Hormones are chemicals produced by glands in the endocrine system. Hormones travel through the bloodstream to tissues and organs, sending messages to the organs about what to do and when to do it.
Hormones are needed to regulate most bodily functions, so hormonal imbalances can affect many bodily functions. Helps regulate hormones:
- Blood sugar
- Blood pressure
- Reproductive cycle and sexual function
- General development and progress
- Mood and stress levels
Imbalances in insulin, steroids, growth hormones and adrenaline can affect men and women alike.
Women may also experience an imbalance in estrogen and progesterone levels, while men may experience an imbalance in testosterone levels.
Symptoms of Hormonal Imbalances
The symptoms of a hormonal imbalance can vary according to which gland is affected and whether the person is male or female.
Symptoms in Females
In women, the symptoms more frequently include:
- mood swings
- constipation or diarrhea
- irregular menstrual cycle
- pain in the abdomen or the back during menstruation
- low sex drive
- unexplained weight gain or weight loss
- brittle bones
- hirsutism, or excessive hair growth
- rashes on the skin
Symptoms in Males
When a male has low testosterone levels, their symptoms will typically include:
- decrease in sex drive
- erectile dysfunction (ED)
- loss of muscle mass
- thinning hair and reduced hair growth
- tenderness in the area of the chest
Acne can be caused by over-production of oil in the sebaceous glands of the skin. This extra oil can block pores and attract bacteria that make the skin more swollen.
The hormones testosterone, estrogen and progesterone can affect the sebaceous glands in a person’s skin. Some of the ways these hormones can affect acne include:
- Testosterone helps regulate sebum production. Excessive amounts can potentially block pores, resulting in acne.
- Increased levels of progesterone potentially play a role in pregnancy-related acne, although doctors aren’t sure how.
- Women may experience post-menopausal acne, which can be caused by changes in estrogen and progesterone levels.
In addition, women with polycystic ovary syndrome (PCOS) are more likely to have severe and permanent acne. Doctors believe that resistance to androgen hormones, such as testosterone, and insulin hormones, may increase the risk of acne.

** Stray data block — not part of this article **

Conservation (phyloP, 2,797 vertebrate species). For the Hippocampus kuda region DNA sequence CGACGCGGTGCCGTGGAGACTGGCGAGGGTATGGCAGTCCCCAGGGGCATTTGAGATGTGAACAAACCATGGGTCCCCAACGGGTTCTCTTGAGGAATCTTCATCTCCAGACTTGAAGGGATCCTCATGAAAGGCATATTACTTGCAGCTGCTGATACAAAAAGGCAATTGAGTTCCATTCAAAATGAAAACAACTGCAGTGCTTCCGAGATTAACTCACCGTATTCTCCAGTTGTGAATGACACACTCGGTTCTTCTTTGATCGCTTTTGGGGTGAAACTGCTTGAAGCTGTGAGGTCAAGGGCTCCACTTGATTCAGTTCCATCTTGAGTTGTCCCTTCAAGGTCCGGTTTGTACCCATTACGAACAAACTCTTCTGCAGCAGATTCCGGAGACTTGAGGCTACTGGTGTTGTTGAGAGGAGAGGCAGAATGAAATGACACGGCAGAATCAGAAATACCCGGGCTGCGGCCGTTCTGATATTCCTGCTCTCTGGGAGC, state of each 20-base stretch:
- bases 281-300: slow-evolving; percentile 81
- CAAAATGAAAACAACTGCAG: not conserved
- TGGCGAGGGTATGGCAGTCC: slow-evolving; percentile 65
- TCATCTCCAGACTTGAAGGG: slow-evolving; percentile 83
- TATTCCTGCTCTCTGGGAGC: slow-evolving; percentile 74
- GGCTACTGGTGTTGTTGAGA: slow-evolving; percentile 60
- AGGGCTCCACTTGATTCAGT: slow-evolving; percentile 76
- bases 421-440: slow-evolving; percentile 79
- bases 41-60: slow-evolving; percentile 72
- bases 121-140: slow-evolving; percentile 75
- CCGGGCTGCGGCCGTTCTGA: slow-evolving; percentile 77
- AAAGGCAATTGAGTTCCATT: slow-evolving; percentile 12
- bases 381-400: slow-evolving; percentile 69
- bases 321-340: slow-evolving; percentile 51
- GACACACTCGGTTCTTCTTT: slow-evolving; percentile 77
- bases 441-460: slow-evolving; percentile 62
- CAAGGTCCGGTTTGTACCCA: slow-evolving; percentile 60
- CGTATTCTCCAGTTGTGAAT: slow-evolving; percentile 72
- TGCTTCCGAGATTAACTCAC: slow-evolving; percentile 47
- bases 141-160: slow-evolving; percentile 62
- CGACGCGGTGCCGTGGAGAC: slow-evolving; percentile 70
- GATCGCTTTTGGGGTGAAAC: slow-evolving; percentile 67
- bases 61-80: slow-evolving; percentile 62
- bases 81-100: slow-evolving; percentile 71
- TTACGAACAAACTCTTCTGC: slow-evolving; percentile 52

Hormone imbalances can affect several processes in the body that lead to weight gain. Some examples include:
- Thyroid hormones act to regulate the body’s metabolism or the rate it burns energy. Too few thyroid hormones can slow metabolism and result in weight gain.
- Decreasing levels of estrogen can lead to weight gain in menopause.
- Hormonal imbalances due to PCOS can result in weight gain.
- More than 80% of people with Cushing’s disease report weight gain as a symptom. This disorder causes the body to produce excess amounts of cortisol.
Ideally, treating the underlying condition can help reduce weight gain related to hormonal imbalance.
As a result of pregnancy, hormone levels change to support the growing fetus. These include altered levels of the hormones progesterone, estrogen and testosterone. Although hormone levels may vary, they are not necessarily unbalanced during pregnancy.
However, certain hormones that increase during pregnancy can affect a woman’s way of using insulin. It can cause insulin resistance and diabetes during pregnancy.
Male hair loss is associated with a lack of androgen hormones, such as testosterone. For this reason, doctors also call masculine hair loss androgenetic alopecia. This condition causes hair loss in the front of the head and in the crown.
However, not all men experience androgenetic alopecia, although their hormone levels change with age. Doctors explain that some men are genetically predisposed to hair loss.
Causes of Hormonal Imbalances
Everyone will experience natural periods of hormonal imbalance or fluctuations at specific points in their lives. But hormonal imbalances can also occur when the endocrine glands are not working properly.
Endocrine glands are specialized cells that produce, store and release hormones in the blood. There are many endocrine glands throughout the body that control various organs, including:
- adrenal glands
- gonads (testis and ovaries)
- pineal gland
- pituitary gland
- hypothalamus gland
- thyroid and parathyroid glands
- pancreatic islets
Several medical conditions can impact the endocrine glands. Certain lifestyle habits and environmental factors can also play a role in hormonal imbalances.